We still read a book together every night. My children are ten and eight, and they still climb into my bed (after they’ve independently showered and brushed their teeth and reminded me that they’re growing up way too fast) so I can read them a story. I know that sooner rather than later, they will choose not to climb into bed to listen to me read. I’m sure soon enough, I’ll wonder why I ever resisted reading that extra chapter when they curled up beside me.
But for now, we read.
When my husband first died, I sought out children’s books specifically for grief, anything to give their grief a voice, to show them that our absolutely impossible situation was more normal than it seemed. Because books teach empathy, but also show us that our experience, which at times feels completely singular, is actually universal. Essentially, books help us know that we’re not alone, even when we feel most alone. We’ve read those books more times than I can count, and now, we’re ready to move on to books with stories in which grief is not the central theme.
We read picture books from their younger days and chapter books and Harry Potter-length novels. We read whatever they’re in the mood for that week.
But almost always, the books we read contain a family structure we used to know all too well—the mom, the dad, and the two kids. Which means there’s always a moment we don’t acknowledge—the moment the dad enters the story and electricity snaps through the room and for a heartbeat we all go silent and remember.
We’re well into our third year as a family of three, and so we’re used to that sizzle of heartache; the pain isn’t raw anymore and mostly I’m just thrilled my kids still want to snuggle and read with me. But I can’t help but wish that sometimes that flash of heat simply wasn’t there—that the book we randomly chose from the library happened to be one that reflected a family structure that didn’t look painfully familiar, and painfully out of reach.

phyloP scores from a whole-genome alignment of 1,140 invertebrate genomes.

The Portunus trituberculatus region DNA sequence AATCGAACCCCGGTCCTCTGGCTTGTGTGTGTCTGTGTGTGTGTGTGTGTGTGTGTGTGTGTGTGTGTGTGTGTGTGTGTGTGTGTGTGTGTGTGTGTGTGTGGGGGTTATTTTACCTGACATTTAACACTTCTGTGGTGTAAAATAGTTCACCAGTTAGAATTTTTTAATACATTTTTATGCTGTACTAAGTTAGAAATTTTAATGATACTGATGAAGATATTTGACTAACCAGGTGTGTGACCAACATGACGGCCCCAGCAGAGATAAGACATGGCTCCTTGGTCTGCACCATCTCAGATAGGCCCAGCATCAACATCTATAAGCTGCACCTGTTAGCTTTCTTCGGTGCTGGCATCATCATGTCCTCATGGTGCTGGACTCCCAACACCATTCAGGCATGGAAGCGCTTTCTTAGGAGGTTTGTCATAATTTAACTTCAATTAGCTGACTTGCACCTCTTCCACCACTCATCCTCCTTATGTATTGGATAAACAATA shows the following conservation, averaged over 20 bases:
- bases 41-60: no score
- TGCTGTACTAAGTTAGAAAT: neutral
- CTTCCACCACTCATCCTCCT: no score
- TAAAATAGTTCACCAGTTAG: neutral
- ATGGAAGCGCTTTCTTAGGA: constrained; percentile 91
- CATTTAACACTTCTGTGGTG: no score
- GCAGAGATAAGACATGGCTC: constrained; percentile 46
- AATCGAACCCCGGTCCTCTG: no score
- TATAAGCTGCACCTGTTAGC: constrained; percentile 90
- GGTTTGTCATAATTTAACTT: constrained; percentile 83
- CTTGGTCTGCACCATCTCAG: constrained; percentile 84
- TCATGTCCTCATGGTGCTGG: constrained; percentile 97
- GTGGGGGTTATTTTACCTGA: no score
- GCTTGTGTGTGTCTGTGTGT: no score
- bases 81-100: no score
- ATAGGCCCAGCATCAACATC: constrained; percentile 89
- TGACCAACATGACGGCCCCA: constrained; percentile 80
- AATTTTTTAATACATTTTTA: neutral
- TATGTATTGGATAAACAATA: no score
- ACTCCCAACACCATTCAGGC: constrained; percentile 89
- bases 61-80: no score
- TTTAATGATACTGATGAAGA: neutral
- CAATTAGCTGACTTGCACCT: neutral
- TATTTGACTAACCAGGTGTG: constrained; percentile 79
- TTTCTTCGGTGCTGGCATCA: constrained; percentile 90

I’m sure that I’m not the only mother opening a book and wishing that the story written on the pages didn’t hurt, or wishing that the story looked a little more familiar. It’s 2020 and families are no longer made up of a cisgender mother and a cisgender father raising biological children who are spaced exactly 2.5 years apart behind a white picket fence. (Were they ever?)
Since we’ve read the grief books, and since we’ve read the books that make our experience feel less singular, this time around we don’t want books about grief. We want books about magic and adventure and friendship … and that also happen to feature a family structure that looks more like ours.
When I typed “books for children single mom” into the search field on Google, the first results took me to books in which the focus was single parenthood. The books all seemed relevant and worthwhile, but not what I needed.
As I attempted to guess the right set of search terms to find the books I was looking for—the ones that simply mirror our lives without focusing on why our life looks different—the results became less relevant and the list of books became smaller. When I tried the same search for LGBTQ+ parents, the search wasn’t easier. The problem is maybe my search capabilities, or maybe there’s more work to be done—more books waiting to be written for families with different structures who still want to go on adventures to magical places.